Stephanie Altman
Programs & Policy Director
Health & Disability Advocates

Monday, January 24, 2011

Why the Affordable Care Act is Important to Community Based Organizations in Illinois

Already the Affordable Care Act (ACA) has brought in millions of dollars to Illinois and to community based organizations (CBOs) in our state. Those already funded, along with the many who will receive funding over the next years of ACA implementation have the potential to make an enormous impact on the health of our communities. Some of the most significant elements of the ACA that will impact CBOs include:

Community Health Centers: Over the next 5 years of implementation of the ACA, we can expect Illinois to receive between $285 and $437 million for operational capacity expansion and $45-$69 million for physical expansion and construction. The legislation requires that private insurers contract with Federally Qualified Health Centers (FQHCs) and reimburse at no less than the Medicaid rate. $1.5 Billion has been allocated nationally to expand the National Health Service Corps by placing primary care providers in provider-shortage community areas. Illinois can expect several hundred newly funded physicians, nurses and dentists through this program.

Safety Net Hospitals:
Medicaid will now cover all people up to 133% of the poverty level, meaning that hundreds of thousands of people heretofore uninsured will be insured after 2014 helping to provide support for safety net institutions and community health center providers. Safety net hospitals will have the opportunity to collaborate with other community based providers to develop innovative programs and apply for any of the many grant opportunities under the CMS Innovations Center.

Health Care Workforce:
The legislation provides primary care providers with a 10% Medicare payment increase for primary care services for 5 years. This increased reimbursement should help ensure greater availability of primary care physicians. In addition, the legislation requires that primary care services through Medicaid cannot be paid less than the Medicare payment rates in 2013 and 2014. This too should expand the pool of primary care providers willing to see Medicaid eligible people.

The legislation authorizes $10.8 Million for geriatric education centers to provide training focused on geriatrics, chronic care management and long term care. The legislation authorizes $10 million for career incentives to foster interest in the fields of geriatrics, long-term care and chronic care management. Furthermore, $10 million is authorized for grants to provide advanced training opportunities for direct care workers employed in long-term care settings. ACA also authorizes demonstration projects for patient navigator programs within community settings. Beginning in 2011, the legislation increases the reimbursement rate for nurse-midwife services from 65% of the rate of a physician to the full amount.

Health & Medicine Policy Research Group is a Chicago based health policy research and advocacy center focused on improving health and health systems throughout Illinois. HMPRG will continue to provide analysis of the ACA, conduct policy forums on the ACA and work with state and local partners to maximize the potential of the Act in Illinois. For more information on HMPRG or to access our analysis of the ACA and upcoming forums, visit us at www.hmprg.org, or call 312-372-4292.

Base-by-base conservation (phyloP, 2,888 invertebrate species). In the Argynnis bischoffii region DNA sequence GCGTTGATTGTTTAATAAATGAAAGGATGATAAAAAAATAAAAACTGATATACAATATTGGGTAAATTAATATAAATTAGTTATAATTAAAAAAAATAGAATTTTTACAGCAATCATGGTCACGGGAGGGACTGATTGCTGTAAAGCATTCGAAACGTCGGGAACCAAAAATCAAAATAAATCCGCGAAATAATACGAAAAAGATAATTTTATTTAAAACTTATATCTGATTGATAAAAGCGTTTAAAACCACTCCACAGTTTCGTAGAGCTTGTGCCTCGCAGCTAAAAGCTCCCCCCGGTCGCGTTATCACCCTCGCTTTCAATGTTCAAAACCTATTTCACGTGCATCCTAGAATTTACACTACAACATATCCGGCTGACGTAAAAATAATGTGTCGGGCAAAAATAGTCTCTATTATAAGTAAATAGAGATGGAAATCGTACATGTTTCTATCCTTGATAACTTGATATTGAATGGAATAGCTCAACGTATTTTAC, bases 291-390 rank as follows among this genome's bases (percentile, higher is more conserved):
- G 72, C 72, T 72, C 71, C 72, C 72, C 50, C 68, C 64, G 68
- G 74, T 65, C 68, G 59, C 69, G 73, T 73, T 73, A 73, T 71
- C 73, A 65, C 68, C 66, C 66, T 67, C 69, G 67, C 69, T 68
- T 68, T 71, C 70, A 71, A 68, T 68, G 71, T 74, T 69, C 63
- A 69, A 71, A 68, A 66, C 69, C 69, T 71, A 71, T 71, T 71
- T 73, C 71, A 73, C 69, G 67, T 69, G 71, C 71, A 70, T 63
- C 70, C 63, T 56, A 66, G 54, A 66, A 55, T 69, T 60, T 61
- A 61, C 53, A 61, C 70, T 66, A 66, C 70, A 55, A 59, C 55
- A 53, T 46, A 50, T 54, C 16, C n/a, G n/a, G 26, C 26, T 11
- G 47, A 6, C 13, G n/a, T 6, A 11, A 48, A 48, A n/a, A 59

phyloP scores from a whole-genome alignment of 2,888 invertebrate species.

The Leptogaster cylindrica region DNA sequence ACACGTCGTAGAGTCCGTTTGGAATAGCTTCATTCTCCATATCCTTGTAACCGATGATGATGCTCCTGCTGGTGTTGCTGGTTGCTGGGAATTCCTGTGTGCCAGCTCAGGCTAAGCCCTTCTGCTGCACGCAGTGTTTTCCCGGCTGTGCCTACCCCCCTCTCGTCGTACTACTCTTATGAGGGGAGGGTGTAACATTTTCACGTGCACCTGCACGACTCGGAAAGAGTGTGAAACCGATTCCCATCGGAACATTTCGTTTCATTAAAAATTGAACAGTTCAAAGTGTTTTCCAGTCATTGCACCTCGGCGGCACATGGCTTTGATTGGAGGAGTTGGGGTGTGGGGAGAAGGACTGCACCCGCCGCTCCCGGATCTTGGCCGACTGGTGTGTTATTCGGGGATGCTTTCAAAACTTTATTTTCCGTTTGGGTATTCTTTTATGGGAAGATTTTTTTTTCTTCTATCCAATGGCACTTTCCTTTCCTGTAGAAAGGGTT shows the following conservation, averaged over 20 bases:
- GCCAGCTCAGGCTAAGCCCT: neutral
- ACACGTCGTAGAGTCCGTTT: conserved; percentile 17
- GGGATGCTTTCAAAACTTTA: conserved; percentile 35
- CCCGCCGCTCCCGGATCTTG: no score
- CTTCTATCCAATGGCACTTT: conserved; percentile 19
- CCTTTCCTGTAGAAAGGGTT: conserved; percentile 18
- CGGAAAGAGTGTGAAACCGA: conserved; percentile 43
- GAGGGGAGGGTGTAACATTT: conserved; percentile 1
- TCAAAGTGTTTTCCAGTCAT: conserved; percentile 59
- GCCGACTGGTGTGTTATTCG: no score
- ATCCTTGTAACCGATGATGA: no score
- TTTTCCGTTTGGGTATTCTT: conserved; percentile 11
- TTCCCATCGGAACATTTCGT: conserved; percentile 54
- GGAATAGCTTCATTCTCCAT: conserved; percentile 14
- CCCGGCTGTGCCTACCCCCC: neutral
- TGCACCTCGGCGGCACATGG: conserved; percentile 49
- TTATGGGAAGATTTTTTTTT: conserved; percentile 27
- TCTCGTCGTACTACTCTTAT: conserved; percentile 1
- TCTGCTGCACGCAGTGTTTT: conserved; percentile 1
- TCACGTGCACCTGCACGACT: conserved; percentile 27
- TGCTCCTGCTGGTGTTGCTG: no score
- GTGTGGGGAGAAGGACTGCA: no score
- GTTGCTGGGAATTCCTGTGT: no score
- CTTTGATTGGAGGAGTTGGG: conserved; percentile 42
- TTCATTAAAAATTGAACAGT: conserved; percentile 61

Margie Schaps
Executive Director
Health & Medicine Policy Research Group

Health Reform Will Help Small Businesses in Illinois

Did you know that almost 8 out of 10 small businesses in Illinois with 25 or fewer workers will receive financial relief because of the Affordable Care Act? If you want to see if your small business qualifies, check out the Small Business Majority's tax credit calculator at http://smallbusinessmajority.org/tax-credit-calculator/

Tax credits for purchasing health care coverage are just one of many important provisions in the Affordable Care Act that will help make high-quality health coverage more affordable and accessible for Illinois' small businesses. Here are some other provisions-

Health Insurance Exchanges for Purchasing Coverage: Starting in 2014, the Illinois health benefit insurance exchange will be up and running, creating a new marketplace where employers will be able to purchase high-quality, affordable health plans for their workers. In the exchanges, small employers will be able to view comparable and clear information on benefits and costs for each insurance plan so that they can find the policy that best meets the needs of their workers. This simplified system of shopping for and enrolling in health coverage will ease administrative burdens on small employers who may have limited staff and time for searching for health coverage.

A Prohibition on Charging Higher Premiums Based on Pre-Existing Conditions: Starting in 2014, when small businesses purchase coverage for their workers, insurers will be prohibited from charging them higher rates if their workers have pre-existing health conditions. This will make coverage more affordable for both the owners and the employees of small businesses.

The Campaign for Better Health Care is here to help link Illinois consumers and small businesses to affordable, quality healthcare. Visit our website at www.cbhconline.org or call our Health Care Helpline toll-free at 1-888-544-8271 to share your story. We use the poignant stories of ordinary Illinoisans to bring the human impact of the health care crisis home to legislators, news media and community leaders.

Jim Duffett
Executive Director
Campaign for Better Health Care